A federal appeals court has struck down the earliest state ban on abortion in the country, a move that could invite the Supreme Court to weigh in on one of the nation's most controversial social issues in the middle of a presidential election year. The 8th U.S. Circuit Court of Appeals on Wednesday struck down a 2013 North Dakota law banning abortion once a fetal heartbeat is detected, or about six weeks into a pregnancy. The court said the North Dakota law violates Supreme Court precedent establishing that abortion is legal until a fetus is viable outside of the womb, usually about 24 weeks into pregnancy.
Republican lawmakers in plenty of states have gone after reproductive rights in recent years, but in 2013, North Dakota lawmakers went much further than most. While the trend among conservative policymakers has been to impose abortion bans after 20 weeks of pregnancy, North Dakota passed a "fetal heartbeat" bill -- which banned abortions after just six weeks of pregnancy.
The measure, which would have required some women to terminate unwanted pregnancies before they even knew they're pregnant, was never actually implemented, since a district court judge said the law was unlikely to prevail in the courts.
And on the heels of North Dakota's defeat at the lower court, the state lost again at an appellate court today. Politico reported:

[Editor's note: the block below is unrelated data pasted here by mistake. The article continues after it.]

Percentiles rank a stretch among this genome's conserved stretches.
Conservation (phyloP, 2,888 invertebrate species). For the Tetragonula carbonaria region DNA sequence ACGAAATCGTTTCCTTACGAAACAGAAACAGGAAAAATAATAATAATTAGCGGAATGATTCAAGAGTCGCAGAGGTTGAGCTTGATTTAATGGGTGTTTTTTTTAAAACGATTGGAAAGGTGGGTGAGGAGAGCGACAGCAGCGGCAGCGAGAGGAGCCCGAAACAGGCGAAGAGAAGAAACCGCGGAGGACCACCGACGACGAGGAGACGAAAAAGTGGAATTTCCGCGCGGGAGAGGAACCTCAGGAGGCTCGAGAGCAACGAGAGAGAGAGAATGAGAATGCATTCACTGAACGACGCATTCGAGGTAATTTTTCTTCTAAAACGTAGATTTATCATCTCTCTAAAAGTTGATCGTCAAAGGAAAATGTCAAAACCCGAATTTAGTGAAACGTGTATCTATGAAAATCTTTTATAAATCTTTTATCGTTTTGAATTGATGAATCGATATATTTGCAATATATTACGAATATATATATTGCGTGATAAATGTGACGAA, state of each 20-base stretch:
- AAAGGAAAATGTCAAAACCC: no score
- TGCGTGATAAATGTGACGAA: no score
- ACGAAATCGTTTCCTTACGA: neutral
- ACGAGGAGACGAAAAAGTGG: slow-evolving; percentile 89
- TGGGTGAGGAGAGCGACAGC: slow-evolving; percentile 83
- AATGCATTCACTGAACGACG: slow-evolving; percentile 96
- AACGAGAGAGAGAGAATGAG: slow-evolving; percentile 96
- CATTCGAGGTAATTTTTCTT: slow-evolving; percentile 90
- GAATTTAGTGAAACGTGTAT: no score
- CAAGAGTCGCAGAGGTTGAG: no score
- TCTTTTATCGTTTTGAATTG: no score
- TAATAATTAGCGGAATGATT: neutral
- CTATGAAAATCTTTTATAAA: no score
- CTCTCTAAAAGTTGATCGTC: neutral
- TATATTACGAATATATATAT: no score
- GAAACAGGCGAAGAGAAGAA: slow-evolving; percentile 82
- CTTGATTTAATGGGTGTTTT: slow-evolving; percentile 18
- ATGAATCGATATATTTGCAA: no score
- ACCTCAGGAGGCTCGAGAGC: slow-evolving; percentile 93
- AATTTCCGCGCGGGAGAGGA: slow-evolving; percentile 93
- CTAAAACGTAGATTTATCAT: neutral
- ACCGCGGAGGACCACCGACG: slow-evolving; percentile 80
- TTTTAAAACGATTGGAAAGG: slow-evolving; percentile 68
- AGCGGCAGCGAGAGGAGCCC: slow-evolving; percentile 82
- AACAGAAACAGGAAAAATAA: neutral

When North Dakota Gov. Jack Dalrymple (R) created the law two years ago, he acknowledged that legal fights were inevitable, but he saw the measure as "a legitimate attempt by a state legislature to discover the boundaries of Roe v. Wade."
In other words, North Dakota taxpayers were on the hook, financing an experiment of sorts -- the state would create a dubious law, knowing it would likely fail, as a political test. In the unlikely event that the law survived court challenges, policymakers would have successfully curtailed reproductive rights. If the law failed in the courts, North Dakota would have wasted time, money, and energy, which state Republicans were glad to invest in a culture-war cause.
The state can now appeal the case to the U.S. Supreme Court, but there's no guarantee the justices will want to hear the case, and even many on the right would prefer to see North Dakota quit now, rather than risk setting a new precedent in a case conservatives would almost certainly lose.
As for the larger pattern, opponents of reproductive rights haven't had much luck lately. Arkansas' 12-week ban was also derailed in the courts this year, as was Idaho's 20-week ban. A case against Georgia's 20-week ban is still pending. Wisconsin's 20-week ban was created just this week, and it's also likely to face legal challenges.
In Congress, a Republican push to create a federal 20-week ban is ongoing, though if the bill passes, it faces an inevitable veto from President Obama. It is a top GOP priority, however, and would be high on the national to-do list if Republicans control both Congress and the White House in 2017.